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So, obviously a neck date, while being helpful in providing a date range of production, it cannot be a definitive reference.Unlike the auto industry which has specific model years for their products, most specifications for a given Fender instrument model, change little if any, through the lifetime of the model.The numbers and decals are produced far in advance, and apparently, some N9 decals, (which were supposed to be used in 1999), were affixed to some instruments in 1990.As a result, you will see some 1990 guitars bearing N9 serial numbers.The American Deluxe Series instruments use the same dating convention but with the addition of a "D" in front of the "Z", i.e. Once again, and as always, there is typically some overlap and carryover of number prefixes from year to year.The following serial numbers are somewhat outside the more, well known Fender serial number schemes.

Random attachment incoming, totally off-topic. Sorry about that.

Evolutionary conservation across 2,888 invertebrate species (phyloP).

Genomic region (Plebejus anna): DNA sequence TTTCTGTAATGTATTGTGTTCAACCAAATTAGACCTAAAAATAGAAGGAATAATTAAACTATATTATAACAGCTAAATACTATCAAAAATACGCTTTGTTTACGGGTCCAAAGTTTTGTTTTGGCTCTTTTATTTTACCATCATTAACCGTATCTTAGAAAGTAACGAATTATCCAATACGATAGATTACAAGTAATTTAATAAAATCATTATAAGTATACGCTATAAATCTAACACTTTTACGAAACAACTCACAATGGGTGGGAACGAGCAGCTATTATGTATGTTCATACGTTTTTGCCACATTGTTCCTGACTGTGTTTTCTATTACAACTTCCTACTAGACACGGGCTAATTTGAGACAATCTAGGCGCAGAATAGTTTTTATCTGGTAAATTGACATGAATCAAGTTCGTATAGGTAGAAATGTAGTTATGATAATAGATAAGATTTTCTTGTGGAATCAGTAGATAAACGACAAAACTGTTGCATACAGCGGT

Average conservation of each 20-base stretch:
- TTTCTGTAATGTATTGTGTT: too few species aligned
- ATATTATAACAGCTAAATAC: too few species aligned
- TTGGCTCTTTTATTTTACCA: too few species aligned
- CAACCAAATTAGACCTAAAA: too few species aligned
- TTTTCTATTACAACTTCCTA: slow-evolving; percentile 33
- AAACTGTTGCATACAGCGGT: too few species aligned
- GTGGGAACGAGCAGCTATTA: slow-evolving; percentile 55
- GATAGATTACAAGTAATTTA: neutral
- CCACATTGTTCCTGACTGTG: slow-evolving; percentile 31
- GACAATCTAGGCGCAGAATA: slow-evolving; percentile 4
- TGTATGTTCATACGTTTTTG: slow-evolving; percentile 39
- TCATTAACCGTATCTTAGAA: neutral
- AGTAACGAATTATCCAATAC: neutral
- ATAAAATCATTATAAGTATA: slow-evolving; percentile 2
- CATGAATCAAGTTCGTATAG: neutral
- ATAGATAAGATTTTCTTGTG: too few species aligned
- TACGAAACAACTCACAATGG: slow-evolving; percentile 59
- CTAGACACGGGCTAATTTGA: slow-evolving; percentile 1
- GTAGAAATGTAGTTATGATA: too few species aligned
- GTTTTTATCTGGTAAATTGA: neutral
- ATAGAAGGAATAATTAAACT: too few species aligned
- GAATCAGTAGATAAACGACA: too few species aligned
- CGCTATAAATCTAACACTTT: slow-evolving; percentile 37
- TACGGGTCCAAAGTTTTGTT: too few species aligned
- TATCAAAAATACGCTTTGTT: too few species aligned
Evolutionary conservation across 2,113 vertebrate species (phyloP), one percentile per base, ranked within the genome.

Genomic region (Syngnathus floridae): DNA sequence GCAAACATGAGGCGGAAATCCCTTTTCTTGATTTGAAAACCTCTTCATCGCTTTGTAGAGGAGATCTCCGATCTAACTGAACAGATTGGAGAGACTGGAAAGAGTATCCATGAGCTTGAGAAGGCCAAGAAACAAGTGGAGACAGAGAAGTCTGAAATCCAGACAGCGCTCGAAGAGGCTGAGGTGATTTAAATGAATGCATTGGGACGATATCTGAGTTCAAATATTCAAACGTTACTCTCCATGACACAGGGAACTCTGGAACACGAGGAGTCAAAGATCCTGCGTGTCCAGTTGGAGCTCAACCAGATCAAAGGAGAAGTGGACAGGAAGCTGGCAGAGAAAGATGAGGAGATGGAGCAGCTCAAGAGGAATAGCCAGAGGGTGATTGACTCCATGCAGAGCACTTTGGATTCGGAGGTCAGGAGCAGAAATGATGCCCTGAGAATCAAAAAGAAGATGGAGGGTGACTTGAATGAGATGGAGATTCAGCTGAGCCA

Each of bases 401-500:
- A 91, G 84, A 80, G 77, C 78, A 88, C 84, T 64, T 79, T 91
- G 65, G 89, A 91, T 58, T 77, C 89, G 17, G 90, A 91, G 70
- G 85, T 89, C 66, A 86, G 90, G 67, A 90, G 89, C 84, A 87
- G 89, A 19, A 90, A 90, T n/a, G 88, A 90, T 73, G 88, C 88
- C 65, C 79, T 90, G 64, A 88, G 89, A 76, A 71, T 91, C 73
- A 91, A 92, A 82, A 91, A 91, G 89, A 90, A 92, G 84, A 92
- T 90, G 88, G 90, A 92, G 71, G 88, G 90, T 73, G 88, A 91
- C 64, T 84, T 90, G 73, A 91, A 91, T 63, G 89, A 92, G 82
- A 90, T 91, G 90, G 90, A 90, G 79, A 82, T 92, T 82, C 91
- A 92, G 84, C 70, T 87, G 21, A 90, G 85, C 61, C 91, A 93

The serial numbers do not immediately reflect the change, as CBS continued to make instruments using existing, tooling, parts, and serial number schemes.
With the year 2000 came the introduction of the "Z" prefix serial numbers on US made instruments, which stood for the 0 of the new millennium.
A Z0 prefix dates to 2000, a Z1 prefix dates to 2001 etcetera.
Serial numbers have been used in various locations on Fender instruments through the years.
They have been placed at the top of the neck plate, on the front of the headstock, on the back of the headstock, and on the back of the neck near where the neck bolts onto the body.The following charts detail the most common Fender serial number schemes used from 1976 to the present.Please note the introduction of the "S" prefix serial numbers.They were stamped on the back vibrato cover plate (early '50s Strats), and on the bridge plate between the pickup and the saddles on some Telecasters.